Once again, Brazil comes out as one of the world’s top destinations for investment. With great achievements this year, investment in Brazil is looking ahead to even better opportunities.
Experts from politics and many walks of business life in Brazil got together last week in São Paulo to discuss Brazil’s immediate future. Meeting at the Reuters Brazil Investment Summit, speakers from investment banking, real estate, equity and Brazilian political life were unanimous that 2010 has been an excellent year for Brazilian investments and that there are still great things to come.
According to Reuters, Brazil combines three essential ingredients – its long list of natural resources, a sound banking system and high levels of consumer spending. This combination means that, for Reuters, “Brazil is shaping up as one of the world’s hottest investment destinations”.
Several speakers at the Brazil Investment Summit highlighted these three essentials with particular emphasis on how Brazil’s huge purchasing power is good news for investment. As Urban Larson from the London-based F&C Investments said, Brazil has “so many people moving out of poverty and into the middle class, and that’s a key driver for demand”.
This demand is behind increasing foreign interest in sovereign wealth fund investment in Brazil. The largest private sector bank, Itau Unibanco announced it had attracted high interest in its Brazil-focused funds and was “close to obtaining mandates from several sovereign wealth funds that want to invest in Brazil”.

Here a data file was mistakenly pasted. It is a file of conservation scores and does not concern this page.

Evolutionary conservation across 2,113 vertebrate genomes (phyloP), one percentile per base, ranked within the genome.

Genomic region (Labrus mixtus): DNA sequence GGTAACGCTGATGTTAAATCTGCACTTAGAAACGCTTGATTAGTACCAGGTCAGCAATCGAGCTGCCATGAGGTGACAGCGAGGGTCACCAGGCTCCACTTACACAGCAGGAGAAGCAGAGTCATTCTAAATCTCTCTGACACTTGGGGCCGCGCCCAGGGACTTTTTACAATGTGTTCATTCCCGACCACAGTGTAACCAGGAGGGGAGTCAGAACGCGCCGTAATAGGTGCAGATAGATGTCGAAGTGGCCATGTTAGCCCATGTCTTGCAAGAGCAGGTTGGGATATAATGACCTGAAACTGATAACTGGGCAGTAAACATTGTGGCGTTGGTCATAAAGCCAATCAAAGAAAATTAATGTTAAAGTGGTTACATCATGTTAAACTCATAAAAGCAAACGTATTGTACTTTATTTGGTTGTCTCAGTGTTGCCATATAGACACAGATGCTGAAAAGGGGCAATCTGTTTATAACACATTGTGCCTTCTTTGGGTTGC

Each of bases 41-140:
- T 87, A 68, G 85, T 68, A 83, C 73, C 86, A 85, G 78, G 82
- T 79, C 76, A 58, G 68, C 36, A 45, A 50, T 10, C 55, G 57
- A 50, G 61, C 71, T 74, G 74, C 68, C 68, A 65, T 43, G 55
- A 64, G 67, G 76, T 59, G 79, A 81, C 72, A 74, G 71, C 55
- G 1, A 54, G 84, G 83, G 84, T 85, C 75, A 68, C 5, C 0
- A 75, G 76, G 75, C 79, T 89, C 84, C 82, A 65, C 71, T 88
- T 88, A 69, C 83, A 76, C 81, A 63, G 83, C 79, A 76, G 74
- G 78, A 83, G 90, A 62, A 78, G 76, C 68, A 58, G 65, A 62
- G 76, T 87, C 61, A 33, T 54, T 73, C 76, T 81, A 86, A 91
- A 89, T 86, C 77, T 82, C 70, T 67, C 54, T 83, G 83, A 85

Stock and shares are also buoyant and in demand in Brazil, home to one of the world’s best-performing stock markets. Speaking at the Summit, the Bovespa’s Chief Executive summed up many investors’ sentiments when he said “I’m just as happy as I can be with Brazil for the next few years”.
Brazilian investment does, of course, come with challenges such as a highly-complex tax system and lack of infrastructure. The Reuters Summit also addressed these by asking experts how they would like to see Brazil’s new President Dilma Rousseff deal with them.
Top of Dilma’s agenda is her pledge to eliminate poverty during her four-year mandate. Dilma is also keen to overhaul the tax system by bringing in reforms to facilitate doing business in Brazil. In addition, one of her priorities is to continue infrastructure projects to improve Brazil’s airports, roads and ports. All three of these objectives are welcomed by investors in Brazil and all three will continue to further opportunities for investment.
Brazil’s high public spending looks set to fall, which in turn will help bring down the double-figure interest rates. Speaking at the Summit, Finance Minister Guido Mantega said that “with the economy growing at over 7%, it was time to abandon fiscal stimulus”. Less spending from the public purse should gradually bring down interest rates, currently at 10.75%, among the highest in the world. Finance Minister under Lula, Mr Mantega is continuing in the post with Dilma, a continuity well received by investors in Brazil.
Over the next month, Dilma will continue to name her cabinet and define her policies ready for when she takes office in January. All the signs so far are good and lmarket forces believe that with Dilma conditions for investment in Brazil will be at least as good as they were with Lula, echoing the speakers at the Reuters Brazil Investment Summit in their confidence in Brazil’s progress towards becoming a fully developed nation.